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4,600-year-old Egyptian art reveals an extinct goose

To assure that it was extinct geese, Romilio used a highly effective method in identifying species, using quantitative measurements of key bird features, and greatly strengthens the value of the information to zoological and ecological science

Archaeologists have discovered an extinct goose from a 4,600-year-old Egyptian painting famously known as the ‘Meidum Geese’ from the Chapel of Itet.

Meidum Geese has been admired since its discovery in the 1800s and described as ‘Egypt’s Mona Lisa’.

Animals depicted by ancient artisans have the potential to provide insights into past cultures. While qualitative approaches are commonly used to identify animals to species level, the use of more objective approaches has the potential to reduce bias and uncertainty.

Anthony Romilio, an evolutionary biologist from the University of Queensland in Australia used taxonomic sleuthing to have a closer look at the painting when he suspected that it had more than what caught the eye.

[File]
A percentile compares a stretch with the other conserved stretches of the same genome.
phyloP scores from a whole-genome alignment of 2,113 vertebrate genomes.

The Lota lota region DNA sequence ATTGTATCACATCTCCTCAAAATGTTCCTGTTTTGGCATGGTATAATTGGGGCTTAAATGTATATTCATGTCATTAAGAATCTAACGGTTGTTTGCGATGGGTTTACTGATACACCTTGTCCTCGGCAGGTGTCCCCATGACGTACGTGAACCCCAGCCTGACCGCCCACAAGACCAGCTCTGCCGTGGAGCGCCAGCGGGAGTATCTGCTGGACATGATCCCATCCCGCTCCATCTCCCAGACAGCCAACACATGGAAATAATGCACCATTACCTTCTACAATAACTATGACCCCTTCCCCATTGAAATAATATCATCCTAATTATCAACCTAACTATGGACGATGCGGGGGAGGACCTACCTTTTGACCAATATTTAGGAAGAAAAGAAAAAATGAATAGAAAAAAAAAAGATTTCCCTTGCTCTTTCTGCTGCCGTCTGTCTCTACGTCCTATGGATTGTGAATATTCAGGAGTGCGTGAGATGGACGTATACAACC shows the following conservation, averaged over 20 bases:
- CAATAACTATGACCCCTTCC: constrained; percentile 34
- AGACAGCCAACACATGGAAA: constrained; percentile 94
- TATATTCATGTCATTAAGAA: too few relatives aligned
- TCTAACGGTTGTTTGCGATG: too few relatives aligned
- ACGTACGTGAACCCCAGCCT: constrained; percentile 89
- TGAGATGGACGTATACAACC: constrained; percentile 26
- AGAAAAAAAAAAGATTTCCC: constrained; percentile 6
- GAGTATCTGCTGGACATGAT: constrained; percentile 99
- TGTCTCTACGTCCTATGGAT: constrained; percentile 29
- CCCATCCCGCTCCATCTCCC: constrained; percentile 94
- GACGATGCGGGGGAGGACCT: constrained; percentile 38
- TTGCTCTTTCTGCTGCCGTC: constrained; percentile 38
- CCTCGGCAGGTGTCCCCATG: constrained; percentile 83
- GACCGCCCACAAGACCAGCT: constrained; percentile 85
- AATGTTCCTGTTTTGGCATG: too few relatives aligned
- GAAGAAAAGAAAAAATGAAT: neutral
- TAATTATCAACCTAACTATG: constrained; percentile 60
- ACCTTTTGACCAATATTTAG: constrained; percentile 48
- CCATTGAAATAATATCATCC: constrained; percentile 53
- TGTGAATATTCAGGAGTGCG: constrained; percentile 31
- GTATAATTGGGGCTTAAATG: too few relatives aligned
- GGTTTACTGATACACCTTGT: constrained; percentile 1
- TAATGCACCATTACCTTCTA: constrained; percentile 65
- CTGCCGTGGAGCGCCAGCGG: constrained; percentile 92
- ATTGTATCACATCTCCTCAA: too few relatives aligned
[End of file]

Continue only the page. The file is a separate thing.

He said the strange but beautiful bird was quite unlike modern red-breasted geesewith distinct, bold colours and patterns on its body, face, breast, wings and legs.

Romilio said extinct animals had been identified previously in ancient art, but not all the species had been scientifically confirmed.

He found of the three different graphically represented geese types, one form resembles greylag geese (but did not exclude bean geese), a second form is like greater white-fronted geese, but the third goose type did not plausibly match with red-breasted geese.

To assure that it was extinct geese, Romilio used a highly effective method in identifying species, using quantitative measurements of key bird features, and greatly strengthens the value of the information to zoological and ecological science.

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